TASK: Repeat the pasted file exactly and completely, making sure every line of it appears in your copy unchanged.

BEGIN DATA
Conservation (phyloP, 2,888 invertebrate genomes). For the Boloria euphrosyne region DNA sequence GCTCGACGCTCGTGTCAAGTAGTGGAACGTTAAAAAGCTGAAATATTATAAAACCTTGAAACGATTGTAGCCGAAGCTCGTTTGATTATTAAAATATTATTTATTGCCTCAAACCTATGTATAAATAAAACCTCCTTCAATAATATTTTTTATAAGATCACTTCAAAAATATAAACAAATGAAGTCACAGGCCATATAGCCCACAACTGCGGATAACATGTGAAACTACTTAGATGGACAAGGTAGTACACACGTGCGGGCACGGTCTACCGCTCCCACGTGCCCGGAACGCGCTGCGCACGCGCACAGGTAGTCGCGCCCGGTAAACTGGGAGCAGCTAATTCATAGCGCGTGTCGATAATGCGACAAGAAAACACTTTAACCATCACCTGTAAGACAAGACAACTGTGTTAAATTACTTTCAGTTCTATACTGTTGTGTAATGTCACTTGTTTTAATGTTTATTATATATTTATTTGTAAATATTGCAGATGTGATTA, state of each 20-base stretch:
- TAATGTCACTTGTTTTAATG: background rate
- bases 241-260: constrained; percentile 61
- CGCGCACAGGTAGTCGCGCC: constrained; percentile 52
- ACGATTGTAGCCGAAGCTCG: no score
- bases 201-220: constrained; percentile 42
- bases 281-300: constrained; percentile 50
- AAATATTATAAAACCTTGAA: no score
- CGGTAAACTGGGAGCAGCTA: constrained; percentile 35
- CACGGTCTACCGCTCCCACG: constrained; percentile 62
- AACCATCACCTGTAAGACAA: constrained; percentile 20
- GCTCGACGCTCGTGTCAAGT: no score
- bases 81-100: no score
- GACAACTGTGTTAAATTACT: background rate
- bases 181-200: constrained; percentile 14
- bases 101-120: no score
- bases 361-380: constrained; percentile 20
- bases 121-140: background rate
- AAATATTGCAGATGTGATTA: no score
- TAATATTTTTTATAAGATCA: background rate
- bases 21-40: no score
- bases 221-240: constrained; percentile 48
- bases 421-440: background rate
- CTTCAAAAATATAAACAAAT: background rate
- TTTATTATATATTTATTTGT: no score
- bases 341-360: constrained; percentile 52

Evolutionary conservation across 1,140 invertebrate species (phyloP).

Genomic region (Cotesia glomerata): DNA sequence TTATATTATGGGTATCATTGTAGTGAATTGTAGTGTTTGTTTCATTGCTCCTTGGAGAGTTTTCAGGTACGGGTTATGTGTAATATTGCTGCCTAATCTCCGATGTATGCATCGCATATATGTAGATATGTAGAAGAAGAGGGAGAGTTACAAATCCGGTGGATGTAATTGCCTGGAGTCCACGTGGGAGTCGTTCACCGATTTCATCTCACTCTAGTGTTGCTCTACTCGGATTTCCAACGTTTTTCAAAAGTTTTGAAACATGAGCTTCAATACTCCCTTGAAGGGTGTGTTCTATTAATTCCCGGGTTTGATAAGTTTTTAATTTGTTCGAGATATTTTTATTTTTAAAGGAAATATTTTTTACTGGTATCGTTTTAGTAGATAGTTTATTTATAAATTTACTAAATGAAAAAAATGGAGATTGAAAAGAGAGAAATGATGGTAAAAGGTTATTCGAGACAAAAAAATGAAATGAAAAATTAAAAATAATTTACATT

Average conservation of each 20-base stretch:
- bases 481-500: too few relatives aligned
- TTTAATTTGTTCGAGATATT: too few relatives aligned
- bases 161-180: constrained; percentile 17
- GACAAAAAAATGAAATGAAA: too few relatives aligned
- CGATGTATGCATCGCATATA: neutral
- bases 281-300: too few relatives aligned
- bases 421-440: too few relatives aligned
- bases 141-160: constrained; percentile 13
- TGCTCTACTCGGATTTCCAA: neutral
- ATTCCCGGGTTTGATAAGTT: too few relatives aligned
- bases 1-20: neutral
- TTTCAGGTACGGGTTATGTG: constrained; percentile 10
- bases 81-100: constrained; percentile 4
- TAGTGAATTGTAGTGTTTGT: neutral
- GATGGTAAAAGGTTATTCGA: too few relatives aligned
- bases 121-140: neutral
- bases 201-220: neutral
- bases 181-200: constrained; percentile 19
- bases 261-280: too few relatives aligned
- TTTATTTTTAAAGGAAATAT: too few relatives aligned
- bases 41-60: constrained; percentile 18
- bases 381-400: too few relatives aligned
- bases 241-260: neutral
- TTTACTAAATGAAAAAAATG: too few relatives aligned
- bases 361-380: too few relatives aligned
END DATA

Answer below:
Conservation (phyloP, 2,888 invertebrate genomes). For the Boloria euphrosyne region DNA sequence GCTCGACGCTCGTGTCAAGTAGTGGAACGTTAAAAAGCTGAAATATTATAAAACCTTGAAACGATTGTAGCCGAAGCTCGTTTGATTATTAAAATATTATTTATTGCCTCAAACCTATGTATAAATAAAACCTCCTTCAATAATATTTTTTATAAGATCACTTCAAAAATATAAACAAATGAAGTCACAGGCCATATAGCCCACAACTGCGGATAACATGTGAAACTACTTAGATGGACAAGGTAGTACACACGTGCGGGCACGGTCTACCGCTCCCACGTGCCCGGAACGCGCTGCGCACGCGCACAGGTAGTCGCGCCCGGTAAACTGGGAGCAGCTAATTCATAGCGCGTGTCGATAATGCGACAAGAAAACACTTTAACCATCACCTGTAAGACAAGACAACTGTGTTAAATTACTTTCAGTTCTATACTGTTGTGTAATGTCACTTGTTTTAATGTTTATTATATATTTATTTGTAAATATTGCAGATGTGATTA, state of each 20-base stretch:
- TAATGTCACTTGTTTTAATG: background rate
- bases 241-260: constrained; percentile 61
- CGCGCACAGGTAGTCGCGCC: constrained; percentile 52
- ACGATTGTAGCCGAAGCTCG: no score
- bases 201-220: constrained; percentile 42
- bases 281-300: constrained; percentile 50
- AAATATTATAAAACCTTGAA: no score
- CGGTAAACTGGGAGCAGCTA: constrained; percentile 35
- CACGGTCTACCGCTCCCACG: constrained; percentile 62
- AACCATCACCTGTAAGACAA: constrained; percentile 20
- GCTCGACGCTCGTGTCAAGT: no score
- bases 81-100: no score
- GACAACTGTGTTAAATTACT: background rate
- bases 181-200: constrained; percentile 14
- bases 101-120: no score
- bases 361-380: constrained; percentile 20
- bases 121-140: background rate
- AAATATTGCAGATGTGATTA: no score
- TAATATTTTTTATAAGATCA: background rate
- bases 21-40: no score
- bases 221-240: constrained; percentile 48
- bases 421-440: background rate
- CTTCAAAAATATAAACAAAT: background rate
- TTTATTATATATTTATTTGT: no score
- bases 341-360: constrained; percentile 52

Evolutionary conservation across 1,140 invertebrate species (phyloP).

Genomic region (Cotesia glomerata): DNA sequence TTATATTATGGGTATCATTGTAGTGAATTGTAGTGTTTGTTTCATTGCTCCTTGGAGAGTTTTCAGGTACGGGTTATGTGTAATATTGCTGCCTAATCTCCGATGTATGCATCGCATATATGTAGATATGTAGAAGAAGAGGGAGAGTTACAAATCCGGTGGATGTAATTGCCTGGAGTCCACGTGGGAGTCGTTCACCGATTTCATCTCACTCTAGTGTTGCTCTACTCGGATTTCCAACGTTTTTCAAAAGTTTTGAAACATGAGCTTCAATACTCCCTTGAAGGGTGTGTTCTATTAATTCCCGGGTTTGATAAGTTTTTAATTTGTTCGAGATATTTTTATTTTTAAAGGAAATATTTTTTACTGGTATCGTTTTAGTAGATAGTTTATTTATAAATTTACTAAATGAAAAAAATGGAGATTGAAAAGAGAGAAATGATGGTAAAAGGTTATTCGAGACAAAAAAATGAAATGAAAAATTAAAAATAATTTACATT

Average conservation of each 20-base stretch:
- bases 481-500: too few relatives aligned
- TTTAATTTGTTCGAGATATT: too few relatives aligned
- bases 161-180: constrained; percentile 17
- GACAAAAAAATGAAATGAAA: too few relatives aligned
- CGATGTATGCATCGCATATA: neutral
- bases 281-300: too few relatives aligned
- bases 421-440: too few relatives aligned
- bases 141-160: constrained; percentile 13
- TGCTCTACTCGGATTTCCAA: neutral
- ATTCCCGGGTTTGATAAGTT: too few relatives aligned
- bases 1-20: neutral
- TTTCAGGTACGGGTTATGTG: constrained; percentile 10
- bases 81-100: constrained; percentile 4
- TAGTGAATTGTAGTGTTTGT: neutral
- GATGGTAAAAGGTTATTCGA: too few relatives aligned
- bases 121-140: neutral
- bases 201-220: neutral
- bases 181-200: constrained; percentile 19
- bases 261-280: too few relatives aligned
- TTTATTTTTAAAGGAAATAT: too few relatives aligned
- bases 41-60: constrained; percentile 18
- bases 381-400: too few relatives aligned
- bases 241-260: neutral
- TTTACTAAATGAAAAAAATG: too few relatives aligned
- bases 361-380: too few relatives aligned